Help Your Pet Adjust to a New Home: Moving Tips for Dog and Cat Parents


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Category: Kids & Pets

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If you’ve ever moved with a dog or a cat, you know that it can be a stressful time for both of you. All the rushing around, packing and planning can make your pet feel uneasy.

With their routines changing, dogs and cats can feel unsure about their situation. When you move with pets, their scenery and smells change. This signals distress for your fur baby.

During this time, it’s important for you to remain calm and consistent. Remember that you are your pet’s most familiar anchor in the new home. If they are acting timid, unsure or following you around, you may need to be patient with them. Always remain confident, calm and consistent.

To help ease your furry friend’s anxiety, we’ve collected some of our best tips to help your pet stay relaxed during a move and adjust seamlessly to their new home.


Before Moving With Your Pet:

Dogs and cats will know something is up before the move. They will see you packing boxes and bags and can sense your mood. If you’re anxious or stressed about the impending move, your pet is likely to feel it too. There are several things you can do before the actual move to help your pet feel at ease:

    • Prioritize quality time. Spend time with your pet before the move so that they are focused on you. If your pet is a dog, reinforce basic obedience commands so they are fresh in their mind.
    • Sprinkle your scent. Spray a distinct scent, such as your perfume, around your home starting three weeks before you move. Spray this same smell in the new house before your pet arrives.
    • Inspect your new space for danger. Check your new house for any poisonous or hazardous items like rat poisoning/traps, holes in the fence or chewable objects.
    • Have a vet on call. If moving cities, research a veterinarian to have on call in the new city—just in case.
    • Update the paperwork. License your pet according to local ordinances, update their identification tags and contact your pet’s microchip or tattoo registry to update your contact information. Don’t have any of those things? Learn more about them here.
    • Keep them legal. If moving cities, check the local law. Find out if you need a new license, what the leash laws are and if there are breed bans in your new city.
    • Crate train beforehand. If your pets will need to be crated during the move, ensure they are crate trained so the new situation doesn’t stress them out.
    • Condition for success. Condition your pet by having a few boxes and suitcases out ahead of time, before the move. That way they don’t associate those objects with you leaving.
  • Practice makes perfect. If your dog will be living with new rules after the move (e.g., moving from a house to an apartment), make sure they are trained on the new protocol beforehand.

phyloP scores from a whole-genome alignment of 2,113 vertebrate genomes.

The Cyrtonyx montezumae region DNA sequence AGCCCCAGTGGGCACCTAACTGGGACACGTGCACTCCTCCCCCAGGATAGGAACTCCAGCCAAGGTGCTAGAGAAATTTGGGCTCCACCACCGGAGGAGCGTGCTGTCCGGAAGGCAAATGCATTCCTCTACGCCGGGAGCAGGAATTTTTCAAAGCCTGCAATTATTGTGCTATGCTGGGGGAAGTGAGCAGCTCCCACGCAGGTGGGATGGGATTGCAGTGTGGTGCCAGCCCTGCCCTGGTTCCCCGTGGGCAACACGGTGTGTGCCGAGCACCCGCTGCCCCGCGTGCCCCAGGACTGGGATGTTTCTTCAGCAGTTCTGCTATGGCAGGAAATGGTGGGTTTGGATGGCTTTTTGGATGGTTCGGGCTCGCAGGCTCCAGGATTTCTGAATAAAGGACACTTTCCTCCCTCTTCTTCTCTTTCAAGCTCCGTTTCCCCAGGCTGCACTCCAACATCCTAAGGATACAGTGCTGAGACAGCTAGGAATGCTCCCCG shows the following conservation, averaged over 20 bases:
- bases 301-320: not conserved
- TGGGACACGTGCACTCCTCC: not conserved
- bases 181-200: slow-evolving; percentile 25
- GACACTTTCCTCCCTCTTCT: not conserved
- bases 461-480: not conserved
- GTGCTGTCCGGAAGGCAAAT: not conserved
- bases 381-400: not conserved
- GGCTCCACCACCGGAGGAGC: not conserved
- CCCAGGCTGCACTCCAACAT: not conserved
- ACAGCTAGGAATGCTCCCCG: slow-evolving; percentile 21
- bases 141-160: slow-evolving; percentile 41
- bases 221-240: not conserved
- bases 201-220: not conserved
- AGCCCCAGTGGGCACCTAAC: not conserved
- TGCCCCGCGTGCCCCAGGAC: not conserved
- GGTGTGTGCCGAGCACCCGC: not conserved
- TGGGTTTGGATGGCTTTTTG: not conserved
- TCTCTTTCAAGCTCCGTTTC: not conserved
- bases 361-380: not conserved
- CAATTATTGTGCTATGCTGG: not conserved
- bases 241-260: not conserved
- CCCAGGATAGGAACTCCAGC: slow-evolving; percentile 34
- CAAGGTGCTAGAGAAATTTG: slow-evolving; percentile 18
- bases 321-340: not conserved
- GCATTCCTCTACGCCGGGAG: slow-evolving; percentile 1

During the Move with Your Pet:

On moving day, it’s important to remember to keep your dog or cat safe, calm and contained. Thousands of pets run away during relocations each year and many never find their way home. You can minimize the chances of this happening to your beloved companion and make their move a lot more enjoyable if you keep these tips in mind.

    • Minimize anxiety with a toy. During busy packing activities keep your pets in their crates with a toy to keep them occupied.
    • Ask for help watching your pet. If you need to, have a friend or family member watch your pet to keep them away from the hustle and bustle of moving.
    • Build a safe space. Your pet may become scared when the moving boxes start to take over. Ensure they don’t run out the door by keeping them in a safe space where they can’t get lost or hurt.
    • Keep them tagged. Make sure your pet has proper identification and tags on during a move, in case they get out.
    • Medicate them if necessary. If your pet gets anxiety during the move, consider a veterinarian prescribed anti-anxiety medication or thunder shirt.
    • Feed them lightly. Feed your pet lightly the day-of the move, especially if they will be in the car for long periods of time.
  • Plan pit stops. If your dog will be spending a lot of time in the car, scout out dog parks or walking trails along the way so that they can stretch their legs (and do their business)!

Adjusting With Your Pet After the Move:

Once you’re all moved in, it’s important to make your dog or cat feel like they are home, too. There are several things you can do around your new place to ease any fears your pet may have about abandonment or unfamiliarity. You should send non-verbal signals that they are safe, loved and a permanent part of your new home.